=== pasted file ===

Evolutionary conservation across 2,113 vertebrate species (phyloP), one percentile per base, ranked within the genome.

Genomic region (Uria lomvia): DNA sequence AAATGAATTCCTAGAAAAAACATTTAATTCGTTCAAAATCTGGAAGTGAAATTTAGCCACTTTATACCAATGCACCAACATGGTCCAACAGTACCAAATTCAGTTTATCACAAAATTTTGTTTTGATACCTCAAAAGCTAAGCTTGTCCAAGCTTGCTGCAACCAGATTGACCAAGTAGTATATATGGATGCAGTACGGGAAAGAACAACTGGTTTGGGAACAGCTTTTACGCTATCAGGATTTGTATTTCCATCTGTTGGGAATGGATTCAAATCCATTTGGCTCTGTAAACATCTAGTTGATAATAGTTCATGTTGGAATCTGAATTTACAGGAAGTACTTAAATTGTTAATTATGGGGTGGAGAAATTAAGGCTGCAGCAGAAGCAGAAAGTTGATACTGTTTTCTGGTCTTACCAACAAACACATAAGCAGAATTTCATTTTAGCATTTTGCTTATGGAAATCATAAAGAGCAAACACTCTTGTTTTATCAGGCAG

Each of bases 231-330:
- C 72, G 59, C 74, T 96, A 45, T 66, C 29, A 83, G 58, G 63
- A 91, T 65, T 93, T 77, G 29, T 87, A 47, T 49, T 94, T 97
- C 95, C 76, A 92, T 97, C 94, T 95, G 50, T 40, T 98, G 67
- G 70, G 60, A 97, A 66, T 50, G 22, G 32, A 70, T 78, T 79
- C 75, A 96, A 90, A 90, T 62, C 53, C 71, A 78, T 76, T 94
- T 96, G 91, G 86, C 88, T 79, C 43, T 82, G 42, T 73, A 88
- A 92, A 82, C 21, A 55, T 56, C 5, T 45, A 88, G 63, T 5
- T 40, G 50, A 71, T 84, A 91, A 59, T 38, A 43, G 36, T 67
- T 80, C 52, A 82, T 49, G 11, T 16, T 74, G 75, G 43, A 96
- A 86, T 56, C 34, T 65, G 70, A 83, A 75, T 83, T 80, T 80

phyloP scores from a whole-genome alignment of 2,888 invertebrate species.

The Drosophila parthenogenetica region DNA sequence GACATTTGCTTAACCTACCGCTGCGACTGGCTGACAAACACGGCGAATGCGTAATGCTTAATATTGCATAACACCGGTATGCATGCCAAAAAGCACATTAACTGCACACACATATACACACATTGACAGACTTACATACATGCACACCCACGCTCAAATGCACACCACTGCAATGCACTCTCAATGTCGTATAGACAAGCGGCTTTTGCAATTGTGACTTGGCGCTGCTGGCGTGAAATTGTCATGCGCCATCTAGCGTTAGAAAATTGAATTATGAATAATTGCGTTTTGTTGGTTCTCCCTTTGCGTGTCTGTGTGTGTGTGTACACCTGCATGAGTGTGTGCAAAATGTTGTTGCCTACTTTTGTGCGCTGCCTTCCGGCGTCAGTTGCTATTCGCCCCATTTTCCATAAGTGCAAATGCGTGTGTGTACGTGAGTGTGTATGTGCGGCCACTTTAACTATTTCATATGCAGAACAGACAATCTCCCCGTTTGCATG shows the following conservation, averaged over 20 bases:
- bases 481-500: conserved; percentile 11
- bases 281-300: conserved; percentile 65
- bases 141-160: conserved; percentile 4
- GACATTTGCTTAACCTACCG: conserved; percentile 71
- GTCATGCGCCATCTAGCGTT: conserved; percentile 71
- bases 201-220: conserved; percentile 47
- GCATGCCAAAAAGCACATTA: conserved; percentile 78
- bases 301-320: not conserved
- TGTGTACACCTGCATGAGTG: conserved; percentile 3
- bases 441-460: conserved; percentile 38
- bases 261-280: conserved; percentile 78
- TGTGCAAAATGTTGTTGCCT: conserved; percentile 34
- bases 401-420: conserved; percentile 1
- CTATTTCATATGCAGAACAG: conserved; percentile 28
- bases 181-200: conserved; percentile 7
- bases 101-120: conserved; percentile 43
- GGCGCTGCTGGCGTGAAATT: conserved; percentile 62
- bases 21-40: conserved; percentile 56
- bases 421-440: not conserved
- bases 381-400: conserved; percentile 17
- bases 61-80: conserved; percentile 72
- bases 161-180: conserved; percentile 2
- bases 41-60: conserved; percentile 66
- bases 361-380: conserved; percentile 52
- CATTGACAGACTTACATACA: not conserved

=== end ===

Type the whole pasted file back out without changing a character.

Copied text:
Evolutionary conservation across 2,113 vertebrate species (phyloP), one percentile per base, ranked within the genome.

Genomic region (Uria lomvia): DNA sequence AAATGAATTCCTAGAAAAAACATTTAATTCGTTCAAAATCTGGAAGTGAAATTTAGCCACTTTATACCAATGCACCAACATGGTCCAACAGTACCAAATTCAGTTTATCACAAAATTTTGTTTTGATACCTCAAAAGCTAAGCTTGTCCAAGCTTGCTGCAACCAGATTGACCAAGTAGTATATATGGATGCAGTACGGGAAAGAACAACTGGTTTGGGAACAGCTTTTACGCTATCAGGATTTGTATTTCCATCTGTTGGGAATGGATTCAAATCCATTTGGCTCTGTAAACATCTAGTTGATAATAGTTCATGTTGGAATCTGAATTTACAGGAAGTACTTAAATTGTTAATTATGGGGTGGAGAAATTAAGGCTGCAGCAGAAGCAGAAAGTTGATACTGTTTTCTGGTCTTACCAACAAACACATAAGCAGAATTTCATTTTAGCATTTTGCTTATGGAAATCATAAAGAGCAAACACTCTTGTTTTATCAGGCAG

Each of bases 231-330:
- C 72, G 59, C 74, T 96, A 45, T 66, C 29, A 83, G 58, G 63
- A 91, T 65, T 93, T 77, G 29, T 87, A 47, T 49, T 94, T 97
- C 95, C 76, A 92, T 97, C 94, T 95, G 50, T 40, T 98, G 67
- G 70, G 60, A 97, A 66, T 50, G 22, G 32, A 70, T 78, T 79
- C 75, A 96, A 90, A 90, T 62, C 53, C 71, A 78, T 76, T 94
- T 96, G 91, G 86, C 88, T 79, C 43, T 82, G 42, T 73, A 88
- A 92, A 82, C 21, A 55, T 56, C 5, T 45, A 88, G 63, T 5
- T 40, G 50, A 71, T 84, A 91, A 59, T 38, A 43, G 36, T 67
- T 80, C 52, A 82, T 49, G 11, T 16, T 74, G 75, G 43, A 96
- A 86, T 56, C 34, T 65, G 70, A 83, A 75, T 83, T 80, T 80

phyloP scores from a whole-genome alignment of 2,888 invertebrate species.

The Drosophila parthenogenetica region DNA sequence GACATTTGCTTAACCTACCGCTGCGACTGGCTGACAAACACGGCGAATGCGTAATGCTTAATATTGCATAACACCGGTATGCATGCCAAAAAGCACATTAACTGCACACACATATACACACATTGACAGACTTACATACATGCACACCCACGCTCAAATGCACACCACTGCAATGCACTCTCAATGTCGTATAGACAAGCGGCTTTTGCAATTGTGACTTGGCGCTGCTGGCGTGAAATTGTCATGCGCCATCTAGCGTTAGAAAATTGAATTATGAATAATTGCGTTTTGTTGGTTCTCCCTTTGCGTGTCTGTGTGTGTGTGTACACCTGCATGAGTGTGTGCAAAATGTTGTTGCCTACTTTTGTGCGCTGCCTTCCGGCGTCAGTTGCTATTCGCCCCATTTTCCATAAGTGCAAATGCGTGTGTGTACGTGAGTGTGTATGTGCGGCCACTTTAACTATTTCATATGCAGAACAGACAATCTCCCCGTTTGCATG shows the following conservation, averaged over 20 bases:
- bases 481-500: conserved; percentile 11
- bases 281-300: conserved; percentile 65
- bases 141-160: conserved; percentile 4
- GACATTTGCTTAACCTACCG: conserved; percentile 71
- GTCATGCGCCATCTAGCGTT: conserved; percentile 71
- bases 201-220: conserved; percentile 47
- GCATGCCAAAAAGCACATTA: conserved; percentile 78
- bases 301-320: not conserved
- TGTGTACACCTGCATGAGTG: conserved; percentile 3
- bases 441-460: conserved; percentile 38
- bases 261-280: conserved; percentile 78
- TGTGCAAAATGTTGTTGCCT: conserved; percentile 34
- bases 401-420: conserved; percentile 1
- CTATTTCATATGCAGAACAG: conserved; percentile 28
- bases 181-200: conserved; percentile 7
- bases 101-120: conserved; percentile 43
- GGCGCTGCTGGCGTGAAATT: conserved; percentile 62
- bases 21-40: conserved; percentile 56
- bases 421-440: not conserved
- bases 381-400: conserved; percentile 17
- bases 61-80: conserved; percentile 72
- bases 161-180: conserved; percentile 2
- bases 41-60: conserved; percentile 66
- bases 361-380: conserved; percentile 52
- CATTGACAGACTTACATACA: not conserved